New Zealand: Visit Responsibly

 

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“We don’t inherit the earth from our ancestors, we borrow it from our children.”
-Chief Seattle

Best known for its beloved natural attractions, New Zealand is not a travel destination for those hoping to scurry in and out of art museums or architectural enthusiasts. It is a land for the outdoor adventurer, for those whose souls are most whole under the misty canopy of a grand forest, where purity is found under the frigid waters of a waterfall. Eight out of ten attractions in New Zealand are nature based, and 93% of tourists visit for the natural environment. Standing toe-to-toe with Mother Nature, New Zealand is humbling and a reminder of ones true size. This minimizing effect is apparent when you round the corner and drop into the Milford Sound. Her treasure being encapsulated in landscape makes New Zealand significantly vulnerable to human presence, and expanding rates of visitation elevate the importance of ecotourism. Threats such as erosion and crowding are increasingly presenting challenges for the Department of Conservation (DOC). Such problems are not unique to New Zealand, and are ever so common in various locales around the world.

1. Understand the tourist industry of your destination

Research the problems facing the area, and act consciously upon arrival. Queenstown, the most popular destination on the south island, is outgrowing itself. Locals are becoming increasingly concerned with what these rapid rates of expansion mean for the scenic areas surrounding the quaint lake town. Such problems and concerns are not isolated, and should not be placed on the shoulders and pocketbooks of locals who are outnumbered 6 to 1 by tourists. As foreigners, we must not be invasive and should act with self-accountability as we visit this gem of the southern hemisphere to ensure it remains preserved in all its majesty for those to come.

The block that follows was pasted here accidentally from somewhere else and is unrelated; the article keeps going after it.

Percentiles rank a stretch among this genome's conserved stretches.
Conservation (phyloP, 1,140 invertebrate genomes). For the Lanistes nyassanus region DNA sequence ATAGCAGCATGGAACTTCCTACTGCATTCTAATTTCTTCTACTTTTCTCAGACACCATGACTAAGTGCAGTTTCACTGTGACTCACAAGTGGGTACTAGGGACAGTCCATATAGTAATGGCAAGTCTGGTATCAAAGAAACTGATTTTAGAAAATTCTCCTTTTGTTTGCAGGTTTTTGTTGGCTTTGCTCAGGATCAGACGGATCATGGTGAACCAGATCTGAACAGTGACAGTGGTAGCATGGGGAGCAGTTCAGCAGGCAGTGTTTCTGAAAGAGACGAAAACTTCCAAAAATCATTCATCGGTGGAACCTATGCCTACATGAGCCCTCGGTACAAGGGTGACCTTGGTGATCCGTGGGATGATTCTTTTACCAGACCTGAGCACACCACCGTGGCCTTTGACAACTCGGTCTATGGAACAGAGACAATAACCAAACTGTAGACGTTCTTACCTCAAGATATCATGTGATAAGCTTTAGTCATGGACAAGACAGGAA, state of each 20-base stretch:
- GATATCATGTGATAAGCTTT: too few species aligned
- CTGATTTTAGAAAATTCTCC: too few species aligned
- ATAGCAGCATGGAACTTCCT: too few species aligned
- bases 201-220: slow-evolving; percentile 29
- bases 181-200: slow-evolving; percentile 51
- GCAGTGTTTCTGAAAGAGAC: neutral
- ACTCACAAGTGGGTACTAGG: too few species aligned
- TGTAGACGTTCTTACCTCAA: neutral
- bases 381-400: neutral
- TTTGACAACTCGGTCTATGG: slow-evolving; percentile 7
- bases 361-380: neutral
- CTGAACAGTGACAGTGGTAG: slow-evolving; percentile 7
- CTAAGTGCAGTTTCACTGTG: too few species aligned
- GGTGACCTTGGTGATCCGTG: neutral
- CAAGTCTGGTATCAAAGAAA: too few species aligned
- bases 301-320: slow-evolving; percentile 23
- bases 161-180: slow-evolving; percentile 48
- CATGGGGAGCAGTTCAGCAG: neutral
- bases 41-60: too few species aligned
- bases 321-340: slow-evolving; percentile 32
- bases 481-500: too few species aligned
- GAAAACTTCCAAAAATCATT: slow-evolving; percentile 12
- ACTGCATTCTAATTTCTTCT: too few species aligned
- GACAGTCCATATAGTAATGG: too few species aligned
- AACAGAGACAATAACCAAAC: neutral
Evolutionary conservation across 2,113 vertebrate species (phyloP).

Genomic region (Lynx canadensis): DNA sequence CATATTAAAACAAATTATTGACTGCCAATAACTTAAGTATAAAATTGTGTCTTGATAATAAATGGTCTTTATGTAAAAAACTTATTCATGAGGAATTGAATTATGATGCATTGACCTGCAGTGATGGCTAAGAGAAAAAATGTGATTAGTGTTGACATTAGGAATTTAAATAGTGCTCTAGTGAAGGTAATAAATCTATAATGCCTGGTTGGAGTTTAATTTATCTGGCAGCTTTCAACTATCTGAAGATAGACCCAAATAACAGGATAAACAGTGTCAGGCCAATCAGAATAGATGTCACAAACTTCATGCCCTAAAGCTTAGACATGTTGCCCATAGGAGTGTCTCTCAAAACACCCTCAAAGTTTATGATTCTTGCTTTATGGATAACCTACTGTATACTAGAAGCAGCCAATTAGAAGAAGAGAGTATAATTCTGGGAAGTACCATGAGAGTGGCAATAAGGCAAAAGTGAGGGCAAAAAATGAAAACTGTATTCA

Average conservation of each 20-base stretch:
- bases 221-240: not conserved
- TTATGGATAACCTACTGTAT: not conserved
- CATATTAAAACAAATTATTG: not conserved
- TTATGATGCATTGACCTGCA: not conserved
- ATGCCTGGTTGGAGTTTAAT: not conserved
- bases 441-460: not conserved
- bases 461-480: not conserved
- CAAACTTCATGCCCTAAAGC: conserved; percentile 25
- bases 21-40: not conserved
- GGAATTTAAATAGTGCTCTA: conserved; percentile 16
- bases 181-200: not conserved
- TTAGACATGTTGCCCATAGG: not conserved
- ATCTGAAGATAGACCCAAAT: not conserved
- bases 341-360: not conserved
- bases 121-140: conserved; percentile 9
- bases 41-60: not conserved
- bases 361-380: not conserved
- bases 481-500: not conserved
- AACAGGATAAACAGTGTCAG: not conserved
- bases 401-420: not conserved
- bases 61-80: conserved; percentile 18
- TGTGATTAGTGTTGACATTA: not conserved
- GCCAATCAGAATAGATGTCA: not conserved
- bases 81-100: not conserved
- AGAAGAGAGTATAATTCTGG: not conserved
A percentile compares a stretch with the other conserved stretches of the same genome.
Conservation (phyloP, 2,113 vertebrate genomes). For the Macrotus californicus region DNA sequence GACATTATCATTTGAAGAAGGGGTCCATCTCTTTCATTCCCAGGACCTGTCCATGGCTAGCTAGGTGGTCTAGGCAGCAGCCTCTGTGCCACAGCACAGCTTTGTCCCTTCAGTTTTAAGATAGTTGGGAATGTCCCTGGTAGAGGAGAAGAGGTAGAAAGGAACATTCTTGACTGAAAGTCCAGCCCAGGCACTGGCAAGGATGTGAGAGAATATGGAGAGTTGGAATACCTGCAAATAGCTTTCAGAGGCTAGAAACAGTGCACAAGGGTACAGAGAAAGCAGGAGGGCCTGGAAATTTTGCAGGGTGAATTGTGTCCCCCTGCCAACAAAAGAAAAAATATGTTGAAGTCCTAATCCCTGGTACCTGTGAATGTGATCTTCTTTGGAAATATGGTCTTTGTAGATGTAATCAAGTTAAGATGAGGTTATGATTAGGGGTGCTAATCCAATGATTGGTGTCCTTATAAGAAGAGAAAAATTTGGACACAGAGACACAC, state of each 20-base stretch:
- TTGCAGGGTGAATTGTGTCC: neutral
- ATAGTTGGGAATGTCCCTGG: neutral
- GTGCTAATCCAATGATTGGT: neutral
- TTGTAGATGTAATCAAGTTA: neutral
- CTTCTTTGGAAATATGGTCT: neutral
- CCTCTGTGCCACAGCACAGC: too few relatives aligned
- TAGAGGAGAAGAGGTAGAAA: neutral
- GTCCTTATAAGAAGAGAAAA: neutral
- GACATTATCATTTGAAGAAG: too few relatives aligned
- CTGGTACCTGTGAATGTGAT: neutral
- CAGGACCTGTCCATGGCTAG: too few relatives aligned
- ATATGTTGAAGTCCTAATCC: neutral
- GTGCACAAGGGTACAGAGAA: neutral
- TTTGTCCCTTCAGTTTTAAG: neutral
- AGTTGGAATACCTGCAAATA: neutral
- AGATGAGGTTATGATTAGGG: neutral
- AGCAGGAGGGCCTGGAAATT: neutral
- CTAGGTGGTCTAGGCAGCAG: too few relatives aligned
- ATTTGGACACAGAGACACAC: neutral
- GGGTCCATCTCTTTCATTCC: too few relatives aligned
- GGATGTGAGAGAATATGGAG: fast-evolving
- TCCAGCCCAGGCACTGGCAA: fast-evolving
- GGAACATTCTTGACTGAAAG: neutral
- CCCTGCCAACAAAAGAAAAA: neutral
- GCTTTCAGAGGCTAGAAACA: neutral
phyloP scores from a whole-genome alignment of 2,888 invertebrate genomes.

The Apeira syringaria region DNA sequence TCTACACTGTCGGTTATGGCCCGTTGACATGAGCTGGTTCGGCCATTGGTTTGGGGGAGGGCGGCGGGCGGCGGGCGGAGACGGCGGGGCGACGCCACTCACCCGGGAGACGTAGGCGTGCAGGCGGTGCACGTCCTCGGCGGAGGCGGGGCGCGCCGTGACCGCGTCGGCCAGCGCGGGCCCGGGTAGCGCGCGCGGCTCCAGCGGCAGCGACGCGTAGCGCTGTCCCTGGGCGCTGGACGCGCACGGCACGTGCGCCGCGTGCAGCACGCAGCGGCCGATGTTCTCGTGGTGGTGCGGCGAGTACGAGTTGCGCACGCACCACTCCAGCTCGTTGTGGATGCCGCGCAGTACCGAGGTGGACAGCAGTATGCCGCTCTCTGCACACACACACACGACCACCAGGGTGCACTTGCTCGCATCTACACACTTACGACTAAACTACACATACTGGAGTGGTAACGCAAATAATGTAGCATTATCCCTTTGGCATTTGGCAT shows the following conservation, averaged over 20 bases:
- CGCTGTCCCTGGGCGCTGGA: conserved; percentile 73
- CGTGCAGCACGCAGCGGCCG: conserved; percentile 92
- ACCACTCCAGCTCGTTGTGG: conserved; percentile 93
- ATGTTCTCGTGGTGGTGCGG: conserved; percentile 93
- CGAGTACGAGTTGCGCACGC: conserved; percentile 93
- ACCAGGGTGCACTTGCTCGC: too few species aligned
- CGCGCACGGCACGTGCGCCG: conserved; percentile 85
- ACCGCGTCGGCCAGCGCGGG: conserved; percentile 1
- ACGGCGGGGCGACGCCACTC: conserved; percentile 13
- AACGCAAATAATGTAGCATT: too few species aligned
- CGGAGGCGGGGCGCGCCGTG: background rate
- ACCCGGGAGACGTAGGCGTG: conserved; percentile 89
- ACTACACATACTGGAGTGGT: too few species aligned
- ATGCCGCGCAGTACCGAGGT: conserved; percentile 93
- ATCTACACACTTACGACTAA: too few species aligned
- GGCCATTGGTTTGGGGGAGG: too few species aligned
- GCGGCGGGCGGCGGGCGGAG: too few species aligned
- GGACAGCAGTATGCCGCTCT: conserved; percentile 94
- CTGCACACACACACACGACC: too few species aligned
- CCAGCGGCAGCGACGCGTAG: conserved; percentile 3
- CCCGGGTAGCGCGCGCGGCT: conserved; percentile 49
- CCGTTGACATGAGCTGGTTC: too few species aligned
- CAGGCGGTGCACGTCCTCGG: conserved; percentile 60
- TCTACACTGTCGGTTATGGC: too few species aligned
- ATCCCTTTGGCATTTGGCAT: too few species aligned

2. Leave no trace

Know the seven principles and religiously practice them. Leave no trace was originally intended to be applied to outdoor recreation, however, the overarching philosophy can be useful in urban areas as well. Use trash bins even if your waste is biodegradable, leave your accommodations the way you found them (don’t expect your bus driver to throw your smoothie cup away), and don’t feed animals (i.e. squirrels, ducks).

3. Adopt green living wherever you go

Often you may be left feeling powerless to impact areas not in your immediate surrounding (I know I have), however, understanding you are a member of a global community is the first step to being a contributor. What you do at one place in the world affects those on the other side of the globe. Living a green lifestyle in the United States is a remedy to New Zealand’s problems. Additionally, when wanting to do activities unique to your destination, research tourist companies who are dedicated to sustainable practices so you may prioritize giving them your business.

4. Support policy 

The charming community of Arrow Town on the south island has restricted all expansion. Residents pressured the government to enact legislative laws that do not allow the growth or introduction of any additional industries and infrastructure. Residents cannot add on to their homes or property, the town is the size it will forever be, and all commercial permits are only inherited. This movement  to preserve the community in its current state is a response to overcrowding.

Treat every destination as though it is twice as precious as your home. An individual’s roots are a very intimate facet of their individual and collective identity. I have a strong sense of pride for the place I call home, and would hope non-locals would act with the same intensity of respect.

Ramble on,

Berkley

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